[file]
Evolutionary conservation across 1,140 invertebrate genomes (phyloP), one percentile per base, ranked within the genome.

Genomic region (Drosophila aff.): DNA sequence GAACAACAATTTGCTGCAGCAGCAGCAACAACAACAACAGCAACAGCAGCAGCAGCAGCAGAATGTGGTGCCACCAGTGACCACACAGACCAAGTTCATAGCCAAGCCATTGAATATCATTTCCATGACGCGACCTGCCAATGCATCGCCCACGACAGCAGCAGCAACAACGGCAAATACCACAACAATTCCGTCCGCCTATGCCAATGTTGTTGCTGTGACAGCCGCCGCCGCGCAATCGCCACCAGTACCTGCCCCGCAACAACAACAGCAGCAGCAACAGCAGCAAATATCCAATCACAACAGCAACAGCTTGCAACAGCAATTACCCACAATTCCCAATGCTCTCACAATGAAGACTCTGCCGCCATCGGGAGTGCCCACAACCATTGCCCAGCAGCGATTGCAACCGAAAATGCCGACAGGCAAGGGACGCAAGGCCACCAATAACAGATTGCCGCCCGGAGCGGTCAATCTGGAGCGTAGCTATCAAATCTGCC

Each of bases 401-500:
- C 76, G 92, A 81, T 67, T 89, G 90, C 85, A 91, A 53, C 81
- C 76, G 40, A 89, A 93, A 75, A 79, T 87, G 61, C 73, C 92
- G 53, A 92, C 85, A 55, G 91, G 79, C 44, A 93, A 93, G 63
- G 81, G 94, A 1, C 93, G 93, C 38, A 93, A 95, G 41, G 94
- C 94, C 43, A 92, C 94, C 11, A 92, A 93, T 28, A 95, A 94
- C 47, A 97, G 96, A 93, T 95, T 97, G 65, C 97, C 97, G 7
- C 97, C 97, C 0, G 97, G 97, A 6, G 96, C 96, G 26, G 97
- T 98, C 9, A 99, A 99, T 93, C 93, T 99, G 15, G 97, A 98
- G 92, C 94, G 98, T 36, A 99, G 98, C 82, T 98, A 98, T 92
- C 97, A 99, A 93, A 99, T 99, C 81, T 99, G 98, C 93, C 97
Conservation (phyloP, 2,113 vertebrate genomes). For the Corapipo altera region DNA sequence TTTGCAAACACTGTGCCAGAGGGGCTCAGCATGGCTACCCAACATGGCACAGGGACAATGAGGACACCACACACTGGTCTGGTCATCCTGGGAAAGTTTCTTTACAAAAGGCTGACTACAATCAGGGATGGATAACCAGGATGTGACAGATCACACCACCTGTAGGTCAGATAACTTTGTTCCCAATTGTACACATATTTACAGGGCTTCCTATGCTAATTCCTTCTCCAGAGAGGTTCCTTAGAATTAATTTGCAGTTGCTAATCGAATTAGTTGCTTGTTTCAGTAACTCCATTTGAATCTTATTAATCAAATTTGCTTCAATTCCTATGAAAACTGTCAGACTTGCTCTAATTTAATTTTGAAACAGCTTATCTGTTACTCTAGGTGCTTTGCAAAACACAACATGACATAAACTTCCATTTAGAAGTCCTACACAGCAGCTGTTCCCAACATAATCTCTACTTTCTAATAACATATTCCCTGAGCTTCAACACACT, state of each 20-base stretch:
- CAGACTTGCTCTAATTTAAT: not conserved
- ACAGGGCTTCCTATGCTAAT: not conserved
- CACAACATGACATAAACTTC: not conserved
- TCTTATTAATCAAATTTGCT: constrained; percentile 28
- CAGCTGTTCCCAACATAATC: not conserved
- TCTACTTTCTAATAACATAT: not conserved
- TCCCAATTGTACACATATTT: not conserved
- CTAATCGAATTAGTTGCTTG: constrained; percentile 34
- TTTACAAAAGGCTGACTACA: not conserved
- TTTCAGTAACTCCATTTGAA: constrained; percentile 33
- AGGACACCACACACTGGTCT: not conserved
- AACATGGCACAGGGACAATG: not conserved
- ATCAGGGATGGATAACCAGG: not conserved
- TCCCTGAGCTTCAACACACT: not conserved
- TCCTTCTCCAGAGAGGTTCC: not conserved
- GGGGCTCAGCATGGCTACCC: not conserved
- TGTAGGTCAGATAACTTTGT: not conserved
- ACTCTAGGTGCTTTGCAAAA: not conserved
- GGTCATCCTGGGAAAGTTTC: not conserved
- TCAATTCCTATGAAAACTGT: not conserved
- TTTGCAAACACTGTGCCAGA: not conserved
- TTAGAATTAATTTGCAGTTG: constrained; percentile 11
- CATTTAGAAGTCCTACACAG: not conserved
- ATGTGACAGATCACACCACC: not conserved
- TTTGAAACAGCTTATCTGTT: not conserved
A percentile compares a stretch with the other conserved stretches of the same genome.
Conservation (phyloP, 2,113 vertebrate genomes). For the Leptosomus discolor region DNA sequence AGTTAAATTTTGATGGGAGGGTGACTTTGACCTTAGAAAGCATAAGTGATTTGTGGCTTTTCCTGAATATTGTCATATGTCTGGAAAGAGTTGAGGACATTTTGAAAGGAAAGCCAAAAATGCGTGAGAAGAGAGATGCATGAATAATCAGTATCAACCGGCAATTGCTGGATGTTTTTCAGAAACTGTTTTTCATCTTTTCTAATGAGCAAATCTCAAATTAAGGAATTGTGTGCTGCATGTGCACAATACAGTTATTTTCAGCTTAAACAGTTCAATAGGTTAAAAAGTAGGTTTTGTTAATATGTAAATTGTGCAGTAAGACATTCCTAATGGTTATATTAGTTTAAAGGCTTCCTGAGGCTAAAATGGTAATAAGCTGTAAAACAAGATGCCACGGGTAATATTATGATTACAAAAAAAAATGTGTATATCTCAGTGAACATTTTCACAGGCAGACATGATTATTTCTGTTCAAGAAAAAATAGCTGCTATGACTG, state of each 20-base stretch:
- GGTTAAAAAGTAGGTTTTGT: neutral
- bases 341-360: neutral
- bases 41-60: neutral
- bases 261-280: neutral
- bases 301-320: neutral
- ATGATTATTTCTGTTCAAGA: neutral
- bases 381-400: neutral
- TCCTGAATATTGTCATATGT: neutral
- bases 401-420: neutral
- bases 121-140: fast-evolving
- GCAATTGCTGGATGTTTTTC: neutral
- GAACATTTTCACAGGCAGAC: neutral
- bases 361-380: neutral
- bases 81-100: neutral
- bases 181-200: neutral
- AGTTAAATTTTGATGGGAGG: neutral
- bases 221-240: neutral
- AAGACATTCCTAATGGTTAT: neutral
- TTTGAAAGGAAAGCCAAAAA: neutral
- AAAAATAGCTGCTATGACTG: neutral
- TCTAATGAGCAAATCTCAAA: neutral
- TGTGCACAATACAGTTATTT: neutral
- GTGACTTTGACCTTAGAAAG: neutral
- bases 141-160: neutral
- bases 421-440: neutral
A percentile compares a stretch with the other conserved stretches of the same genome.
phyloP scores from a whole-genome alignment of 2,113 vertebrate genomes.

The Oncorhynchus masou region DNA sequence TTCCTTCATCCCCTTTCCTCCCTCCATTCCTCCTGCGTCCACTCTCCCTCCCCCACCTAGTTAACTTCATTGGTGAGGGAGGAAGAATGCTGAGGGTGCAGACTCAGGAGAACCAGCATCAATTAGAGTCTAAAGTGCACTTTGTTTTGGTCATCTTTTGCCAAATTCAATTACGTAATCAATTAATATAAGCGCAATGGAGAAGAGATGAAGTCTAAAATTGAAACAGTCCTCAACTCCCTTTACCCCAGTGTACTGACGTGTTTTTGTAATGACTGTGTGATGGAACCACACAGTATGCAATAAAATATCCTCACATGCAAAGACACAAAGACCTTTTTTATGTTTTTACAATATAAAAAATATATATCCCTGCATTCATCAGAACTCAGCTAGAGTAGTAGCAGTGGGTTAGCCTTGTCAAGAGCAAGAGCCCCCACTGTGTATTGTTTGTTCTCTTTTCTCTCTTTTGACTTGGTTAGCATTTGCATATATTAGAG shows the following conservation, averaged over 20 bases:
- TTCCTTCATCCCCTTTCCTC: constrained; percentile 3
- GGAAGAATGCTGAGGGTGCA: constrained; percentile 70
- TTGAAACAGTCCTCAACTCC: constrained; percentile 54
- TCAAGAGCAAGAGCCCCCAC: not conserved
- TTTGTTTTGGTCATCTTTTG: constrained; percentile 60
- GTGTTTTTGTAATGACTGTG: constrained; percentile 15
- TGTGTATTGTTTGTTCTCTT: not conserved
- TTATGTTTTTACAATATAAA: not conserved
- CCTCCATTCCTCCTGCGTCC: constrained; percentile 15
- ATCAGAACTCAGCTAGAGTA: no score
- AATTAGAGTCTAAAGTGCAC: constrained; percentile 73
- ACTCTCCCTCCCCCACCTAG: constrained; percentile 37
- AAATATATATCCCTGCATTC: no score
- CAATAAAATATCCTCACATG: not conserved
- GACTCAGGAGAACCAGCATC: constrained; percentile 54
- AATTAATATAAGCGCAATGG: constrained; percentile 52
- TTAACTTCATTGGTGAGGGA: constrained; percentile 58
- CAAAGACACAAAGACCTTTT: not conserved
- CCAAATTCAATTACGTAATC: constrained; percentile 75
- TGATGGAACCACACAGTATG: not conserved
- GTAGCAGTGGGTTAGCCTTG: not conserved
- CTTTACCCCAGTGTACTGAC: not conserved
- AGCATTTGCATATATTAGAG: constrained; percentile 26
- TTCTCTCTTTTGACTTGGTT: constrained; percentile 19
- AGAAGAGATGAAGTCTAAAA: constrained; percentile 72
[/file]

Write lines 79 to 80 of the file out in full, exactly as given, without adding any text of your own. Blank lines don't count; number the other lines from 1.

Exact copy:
- ATCAGAACTCAGCTAGAGTA: no score
- AATTAGAGTCTAAAGTGCAC: constrained; percentile 73